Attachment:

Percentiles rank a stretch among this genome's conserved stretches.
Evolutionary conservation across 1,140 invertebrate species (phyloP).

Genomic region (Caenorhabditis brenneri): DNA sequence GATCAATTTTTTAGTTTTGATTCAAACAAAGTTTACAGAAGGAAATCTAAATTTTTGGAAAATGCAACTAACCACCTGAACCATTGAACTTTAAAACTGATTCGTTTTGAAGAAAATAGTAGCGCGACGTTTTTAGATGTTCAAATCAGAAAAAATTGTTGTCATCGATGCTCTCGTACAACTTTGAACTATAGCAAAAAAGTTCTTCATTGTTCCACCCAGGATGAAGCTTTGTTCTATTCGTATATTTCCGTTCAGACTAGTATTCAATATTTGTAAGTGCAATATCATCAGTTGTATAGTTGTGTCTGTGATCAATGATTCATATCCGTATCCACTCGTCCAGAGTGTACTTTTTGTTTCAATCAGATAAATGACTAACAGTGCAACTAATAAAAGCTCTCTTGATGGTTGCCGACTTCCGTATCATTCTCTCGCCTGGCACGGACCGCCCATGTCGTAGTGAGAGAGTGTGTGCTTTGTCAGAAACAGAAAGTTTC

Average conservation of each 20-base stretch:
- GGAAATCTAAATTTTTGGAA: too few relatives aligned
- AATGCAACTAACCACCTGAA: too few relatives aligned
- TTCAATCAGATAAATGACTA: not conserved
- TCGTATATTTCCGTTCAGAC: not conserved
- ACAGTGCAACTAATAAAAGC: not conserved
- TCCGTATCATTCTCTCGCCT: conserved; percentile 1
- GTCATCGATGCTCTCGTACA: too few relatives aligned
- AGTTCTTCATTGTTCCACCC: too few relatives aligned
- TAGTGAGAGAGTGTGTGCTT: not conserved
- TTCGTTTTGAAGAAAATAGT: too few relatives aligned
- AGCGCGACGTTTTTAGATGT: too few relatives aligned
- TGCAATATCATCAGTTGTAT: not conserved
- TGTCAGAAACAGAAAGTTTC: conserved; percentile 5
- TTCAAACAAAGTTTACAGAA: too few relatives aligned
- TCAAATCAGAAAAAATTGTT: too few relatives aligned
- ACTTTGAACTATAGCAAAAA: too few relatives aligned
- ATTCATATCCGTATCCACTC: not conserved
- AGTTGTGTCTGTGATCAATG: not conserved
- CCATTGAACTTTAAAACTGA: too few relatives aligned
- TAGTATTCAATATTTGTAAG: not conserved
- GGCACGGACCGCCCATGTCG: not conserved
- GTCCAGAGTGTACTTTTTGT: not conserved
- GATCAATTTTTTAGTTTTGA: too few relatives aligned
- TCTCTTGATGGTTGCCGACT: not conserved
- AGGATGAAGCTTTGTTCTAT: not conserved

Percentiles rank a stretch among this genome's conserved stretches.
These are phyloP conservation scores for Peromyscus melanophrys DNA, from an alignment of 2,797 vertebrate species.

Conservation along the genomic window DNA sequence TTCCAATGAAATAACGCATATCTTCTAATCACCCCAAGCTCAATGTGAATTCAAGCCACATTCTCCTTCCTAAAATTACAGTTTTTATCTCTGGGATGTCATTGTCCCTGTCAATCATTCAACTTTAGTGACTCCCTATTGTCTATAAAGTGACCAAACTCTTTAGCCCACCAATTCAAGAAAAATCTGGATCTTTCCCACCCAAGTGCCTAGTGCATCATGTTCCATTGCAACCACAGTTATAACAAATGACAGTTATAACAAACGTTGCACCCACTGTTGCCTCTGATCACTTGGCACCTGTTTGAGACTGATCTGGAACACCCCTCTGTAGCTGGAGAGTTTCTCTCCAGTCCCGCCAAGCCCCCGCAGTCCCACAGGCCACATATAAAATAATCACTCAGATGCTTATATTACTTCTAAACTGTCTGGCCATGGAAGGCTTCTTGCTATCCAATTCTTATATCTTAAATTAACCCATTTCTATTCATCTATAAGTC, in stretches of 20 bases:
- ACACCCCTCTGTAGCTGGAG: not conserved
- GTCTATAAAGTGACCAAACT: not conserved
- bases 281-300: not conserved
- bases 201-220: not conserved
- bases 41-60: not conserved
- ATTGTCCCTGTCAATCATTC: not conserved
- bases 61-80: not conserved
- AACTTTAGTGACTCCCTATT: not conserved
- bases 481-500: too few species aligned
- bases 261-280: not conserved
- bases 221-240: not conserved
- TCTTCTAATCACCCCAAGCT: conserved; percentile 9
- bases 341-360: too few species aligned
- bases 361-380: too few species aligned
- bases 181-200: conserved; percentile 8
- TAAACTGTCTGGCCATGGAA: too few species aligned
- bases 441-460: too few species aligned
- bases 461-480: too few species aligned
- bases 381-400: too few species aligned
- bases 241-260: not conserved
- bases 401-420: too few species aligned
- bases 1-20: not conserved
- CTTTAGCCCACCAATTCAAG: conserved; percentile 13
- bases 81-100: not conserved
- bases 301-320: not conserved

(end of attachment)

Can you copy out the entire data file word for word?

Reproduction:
Percentiles rank a stretch among this genome's conserved stretches.
Evolutionary conservation across 1,140 invertebrate species (phyloP).

Genomic region (Caenorhabditis brenneri): DNA sequence GATCAATTTTTTAGTTTTGATTCAAACAAAGTTTACAGAAGGAAATCTAAATTTTTGGAAAATGCAACTAACCACCTGAACCATTGAACTTTAAAACTGATTCGTTTTGAAGAAAATAGTAGCGCGACGTTTTTAGATGTTCAAATCAGAAAAAATTGTTGTCATCGATGCTCTCGTACAACTTTGAACTATAGCAAAAAAGTTCTTCATTGTTCCACCCAGGATGAAGCTTTGTTCTATTCGTATATTTCCGTTCAGACTAGTATTCAATATTTGTAAGTGCAATATCATCAGTTGTATAGTTGTGTCTGTGATCAATGATTCATATCCGTATCCACTCGTCCAGAGTGTACTTTTTGTTTCAATCAGATAAATGACTAACAGTGCAACTAATAAAAGCTCTCTTGATGGTTGCCGACTTCCGTATCATTCTCTCGCCTGGCACGGACCGCCCATGTCGTAGTGAGAGAGTGTGTGCTTTGTCAGAAACAGAAAGTTTC

Average conservation of each 20-base stretch:
- GGAAATCTAAATTTTTGGAA: too few relatives aligned
- AATGCAACTAACCACCTGAA: too few relatives aligned
- TTCAATCAGATAAATGACTA: not conserved
- TCGTATATTTCCGTTCAGAC: not conserved
- ACAGTGCAACTAATAAAAGC: not conserved
- TCCGTATCATTCTCTCGCCT: conserved; percentile 1
- GTCATCGATGCTCTCGTACA: too few relatives aligned
- AGTTCTTCATTGTTCCACCC: too few relatives aligned
- TAGTGAGAGAGTGTGTGCTT: not conserved
- TTCGTTTTGAAGAAAATAGT: too few relatives aligned
- AGCGCGACGTTTTTAGATGT: too few relatives aligned
- TGCAATATCATCAGTTGTAT: not conserved
- TGTCAGAAACAGAAAGTTTC: conserved; percentile 5
- TTCAAACAAAGTTTACAGAA: too few relatives aligned
- TCAAATCAGAAAAAATTGTT: too few relatives aligned
- ACTTTGAACTATAGCAAAAA: too few relatives aligned
- ATTCATATCCGTATCCACTC: not conserved
- AGTTGTGTCTGTGATCAATG: not conserved
- CCATTGAACTTTAAAACTGA: too few relatives aligned
- TAGTATTCAATATTTGTAAG: not conserved
- GGCACGGACCGCCCATGTCG: not conserved
- GTCCAGAGTGTACTTTTTGT: not conserved
- GATCAATTTTTTAGTTTTGA: too few relatives aligned
- TCTCTTGATGGTTGCCGACT: not conserved
- AGGATGAAGCTTTGTTCTAT: not conserved

Percentiles rank a stretch among this genome's conserved stretches.
These are phyloP conservation scores for Peromyscus melanophrys DNA, from an alignment of 2,797 vertebrate species.

Conservation along the genomic window DNA sequence TTCCAATGAAATAACGCATATCTTCTAATCACCCCAAGCTCAATGTGAATTCAAGCCACATTCTCCTTCCTAAAATTACAGTTTTTATCTCTGGGATGTCATTGTCCCTGTCAATCATTCAACTTTAGTGACTCCCTATTGTCTATAAAGTGACCAAACTCTTTAGCCCACCAATTCAAGAAAAATCTGGATCTTTCCCACCCAAGTGCCTAGTGCATCATGTTCCATTGCAACCACAGTTATAACAAATGACAGTTATAACAAACGTTGCACCCACTGTTGCCTCTGATCACTTGGCACCTGTTTGAGACTGATCTGGAACACCCCTCTGTAGCTGGAGAGTTTCTCTCCAGTCCCGCCAAGCCCCCGCAGTCCCACAGGCCACATATAAAATAATCACTCAGATGCTTATATTACTTCTAAACTGTCTGGCCATGGAAGGCTTCTTGCTATCCAATTCTTATATCTTAAATTAACCCATTTCTATTCATCTATAAGTC, in stretches of 20 bases:
- ACACCCCTCTGTAGCTGGAG: not conserved
- GTCTATAAAGTGACCAAACT: not conserved
- bases 281-300: not conserved
- bases 201-220: not conserved
- bases 41-60: not conserved
- ATTGTCCCTGTCAATCATTC: not conserved
- bases 61-80: not conserved
- AACTTTAGTGACTCCCTATT: not conserved
- bases 481-500: too few species aligned
- bases 261-280: not conserved
- bases 221-240: not conserved
- TCTTCTAATCACCCCAAGCT: conserved; percentile 9
- bases 341-360: too few species aligned
- bases 361-380: too few species aligned
- bases 181-200: conserved; percentile 8
- TAAACTGTCTGGCCATGGAA: too few species aligned
- bases 441-460: too few species aligned
- bases 461-480: too few species aligned
- bases 381-400: too few species aligned
- bases 241-260: not conserved
- bases 401-420: too few species aligned
- bases 1-20: not conserved
- CTTTAGCCCACCAATTCAAG: conserved; percentile 13
- bases 81-100: not conserved
- bases 301-320: not conserved